The Jewish Department's worst nightmare
The Jerusalem Post
Apr. 22, 2007
by Anshel Pfeffer
The gay community may continue to entertain itself with the idea of organizing gay parades on every square mile of this country, yet the dangers outlined by this article are too obvious for any sane person to ignore. It's not only that the idea of gay parades in Jerusalem is impractical and hardly relevant for the city increasingly dominated by its religious sector and conservative 'mizrahi' population. The secular sector in general and the gay community in particular are plainly playing with fire by refusing to accommodate the orthodox sector. The approach they adopted is even less comprehensible given how much our sexual minorities are committed to making peace with the Arabs. It should be noticed that any attempt by the gay community to organize a similar gay parade in, say, Um el-Fahm would lead to even greater violence and more resistance and resentment. And this begs one question - why these peace campers are ready to celebrate differences and co-exist with everybody around except the ultra orthodox?
If, as the police suspect, the bomb that lightly wounded one man near Beit Shemesh on Friday was the work of haredi activists protesting the upcoming Gay Pride Parade, then it is a new development taking the relationship between religion and state back over 50 years.
In the early Fifties, a group of yeshiva students joined together in a clandestine group called "Brit Hakanaim" (Brotherhood of the Zealots) to try to force the new state to adopt a more religious nature. Their methods were threats, arson and primitive bombs. They acted against butchers who sold non-kosher meat and drivers and taxi stands that operated on Shabbat. The members were arrested in May 1951 before they managed to carry out their plan to plant a bomb in the Knesset. One of them was the young Mordechai Eliahu, who 32 years later was elected chief rabbi.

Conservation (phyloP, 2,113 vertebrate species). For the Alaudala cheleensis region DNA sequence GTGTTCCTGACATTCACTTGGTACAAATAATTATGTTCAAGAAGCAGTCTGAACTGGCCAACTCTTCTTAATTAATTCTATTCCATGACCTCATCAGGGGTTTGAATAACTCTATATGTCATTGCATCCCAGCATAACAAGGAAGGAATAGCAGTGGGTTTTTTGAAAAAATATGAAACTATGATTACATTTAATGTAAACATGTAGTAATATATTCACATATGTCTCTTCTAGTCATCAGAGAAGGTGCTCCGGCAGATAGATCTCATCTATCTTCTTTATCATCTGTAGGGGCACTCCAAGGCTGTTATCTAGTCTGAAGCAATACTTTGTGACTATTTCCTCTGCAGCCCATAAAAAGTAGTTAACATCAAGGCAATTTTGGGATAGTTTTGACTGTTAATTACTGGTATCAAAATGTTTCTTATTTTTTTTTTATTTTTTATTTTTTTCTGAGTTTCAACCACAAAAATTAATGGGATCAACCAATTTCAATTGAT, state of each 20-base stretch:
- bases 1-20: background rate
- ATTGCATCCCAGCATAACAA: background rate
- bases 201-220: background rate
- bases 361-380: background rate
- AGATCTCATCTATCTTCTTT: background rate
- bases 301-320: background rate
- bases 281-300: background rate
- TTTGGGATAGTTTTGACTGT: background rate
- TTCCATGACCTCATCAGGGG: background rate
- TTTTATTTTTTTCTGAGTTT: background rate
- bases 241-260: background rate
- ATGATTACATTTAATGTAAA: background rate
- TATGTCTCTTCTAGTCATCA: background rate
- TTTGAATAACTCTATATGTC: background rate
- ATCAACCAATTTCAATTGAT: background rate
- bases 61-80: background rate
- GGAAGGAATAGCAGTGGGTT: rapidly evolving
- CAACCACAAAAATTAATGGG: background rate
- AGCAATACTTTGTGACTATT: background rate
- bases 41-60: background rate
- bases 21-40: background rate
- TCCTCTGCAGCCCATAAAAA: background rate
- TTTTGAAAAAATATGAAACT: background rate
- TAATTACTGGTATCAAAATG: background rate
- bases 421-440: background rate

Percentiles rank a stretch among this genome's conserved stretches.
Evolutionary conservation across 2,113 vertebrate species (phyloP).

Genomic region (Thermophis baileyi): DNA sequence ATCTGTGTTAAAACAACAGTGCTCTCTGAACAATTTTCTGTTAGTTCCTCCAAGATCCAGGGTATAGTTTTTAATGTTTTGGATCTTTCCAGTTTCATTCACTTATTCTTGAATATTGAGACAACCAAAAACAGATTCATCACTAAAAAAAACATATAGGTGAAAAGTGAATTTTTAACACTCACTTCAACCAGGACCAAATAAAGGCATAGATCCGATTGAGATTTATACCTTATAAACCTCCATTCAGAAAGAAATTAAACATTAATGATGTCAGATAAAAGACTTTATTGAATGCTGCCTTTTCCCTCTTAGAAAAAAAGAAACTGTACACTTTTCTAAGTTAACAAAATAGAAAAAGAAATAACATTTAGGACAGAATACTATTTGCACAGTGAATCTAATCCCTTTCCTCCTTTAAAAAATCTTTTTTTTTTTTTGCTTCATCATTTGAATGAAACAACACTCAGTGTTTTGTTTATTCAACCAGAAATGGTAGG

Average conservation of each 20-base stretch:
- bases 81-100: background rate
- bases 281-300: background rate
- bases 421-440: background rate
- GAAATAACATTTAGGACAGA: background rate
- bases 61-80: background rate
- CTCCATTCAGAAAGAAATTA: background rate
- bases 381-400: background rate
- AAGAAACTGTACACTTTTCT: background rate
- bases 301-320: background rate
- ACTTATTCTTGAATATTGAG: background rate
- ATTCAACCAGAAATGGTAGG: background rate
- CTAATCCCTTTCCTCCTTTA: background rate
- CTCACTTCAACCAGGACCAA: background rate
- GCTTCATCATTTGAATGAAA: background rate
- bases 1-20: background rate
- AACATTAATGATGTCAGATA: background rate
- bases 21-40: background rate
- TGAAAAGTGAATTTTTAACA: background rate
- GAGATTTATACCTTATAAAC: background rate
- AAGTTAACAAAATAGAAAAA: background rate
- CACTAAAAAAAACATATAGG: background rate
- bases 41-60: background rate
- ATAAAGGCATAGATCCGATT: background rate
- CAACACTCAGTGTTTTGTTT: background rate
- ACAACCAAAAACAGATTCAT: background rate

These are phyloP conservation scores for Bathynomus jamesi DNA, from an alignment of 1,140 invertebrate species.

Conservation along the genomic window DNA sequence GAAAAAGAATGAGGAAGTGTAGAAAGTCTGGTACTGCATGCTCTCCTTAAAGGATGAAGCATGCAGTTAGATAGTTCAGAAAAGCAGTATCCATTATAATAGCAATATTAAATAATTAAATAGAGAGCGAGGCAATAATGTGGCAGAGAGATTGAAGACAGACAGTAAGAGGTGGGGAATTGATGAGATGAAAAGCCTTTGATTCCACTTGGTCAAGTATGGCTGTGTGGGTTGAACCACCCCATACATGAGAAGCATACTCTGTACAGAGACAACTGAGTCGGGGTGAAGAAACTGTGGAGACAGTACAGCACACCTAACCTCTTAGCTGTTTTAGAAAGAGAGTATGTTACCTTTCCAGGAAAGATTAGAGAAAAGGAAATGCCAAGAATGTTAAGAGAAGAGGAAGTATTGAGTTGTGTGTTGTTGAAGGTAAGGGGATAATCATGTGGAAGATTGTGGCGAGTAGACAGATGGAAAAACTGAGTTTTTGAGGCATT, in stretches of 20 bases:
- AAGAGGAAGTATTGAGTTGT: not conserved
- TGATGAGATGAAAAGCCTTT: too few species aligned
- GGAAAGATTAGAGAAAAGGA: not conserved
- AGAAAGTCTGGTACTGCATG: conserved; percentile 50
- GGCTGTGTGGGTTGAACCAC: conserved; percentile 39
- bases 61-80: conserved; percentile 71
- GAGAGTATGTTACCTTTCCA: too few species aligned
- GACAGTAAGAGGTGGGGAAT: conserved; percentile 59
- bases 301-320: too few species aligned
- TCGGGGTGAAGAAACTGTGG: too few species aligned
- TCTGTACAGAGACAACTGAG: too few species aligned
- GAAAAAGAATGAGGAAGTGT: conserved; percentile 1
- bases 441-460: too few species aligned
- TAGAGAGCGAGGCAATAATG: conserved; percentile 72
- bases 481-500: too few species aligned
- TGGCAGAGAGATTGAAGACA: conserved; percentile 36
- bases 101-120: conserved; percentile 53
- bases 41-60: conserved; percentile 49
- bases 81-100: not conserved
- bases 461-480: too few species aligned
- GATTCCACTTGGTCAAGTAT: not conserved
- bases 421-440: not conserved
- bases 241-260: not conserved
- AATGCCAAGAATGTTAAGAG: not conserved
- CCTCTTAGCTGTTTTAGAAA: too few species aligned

The Brotherhood and another similar haredi group that operated during the same period were inspired by the struggle of the Irgun and Lehi, that had not only fought against the British Mandate, but were also not part of the Zionist mainstream establishment. Many yeshiva students felt comfortable joining them.
But despite the previous clandestine experience of some of the members, they were quickly rounded up by the police and security services before they managed to cause much damage.
For the next five decades, the bitter conflicts between the government and the haredim often included violence from both sides, but at the most it included stone-throwing and fistfights.
The younger generations, further, had no experience with weapons and explosives. The most they were capable of was burning dumpsters and spray-painting Herzl's grave.
As adamant as the haredi rabbis and their followers were in fighting against autopsies, archeological digs in presumed burial grounds, and tussling with policemen during the battle for Shabbat, there always was a line they didn't cross between "casual" violence and the life-threatening variety. As much as they might have hated the Zionists, it always remained within acceptable limits.
Over the last decade, the Shin Bet's "Jewish Department" has warned about the dangerous potential of former soldiers and officers in elite combat units who joined some of the more radical yeshivot.
So far, this potential hasn't been realized - but the gay pride parades in Jerusalem have provoked a more violent response than ever. Two years ago, a haredi protester stabbed three participants.
There is not enough space here to explain why the haredi community regards gays parading as a greater abomination than bacon sandwich eaters driving on Shabbat, but it has obviously pushed them to higher levels of violence than what was previously considered acceptable.
The details released so far about Friday's bomb suggest a level of experience hitherto lacking in the haredi arsenal. If the leaflets found on the spot against the Gay Pride Parade aren't just a ruse, it seems like they have some new recruits - and the Shin Bet's fears might be realized.
The ultra orthodox did not try to disrupt gay parades in Tel Aviv and in general until now they were committed isolationists. The traditional Israelis too usually mind their own business even though they may object to institutionalized gay marriages (Israel recognizes such marriages enacted by Israeli gays outside Israel).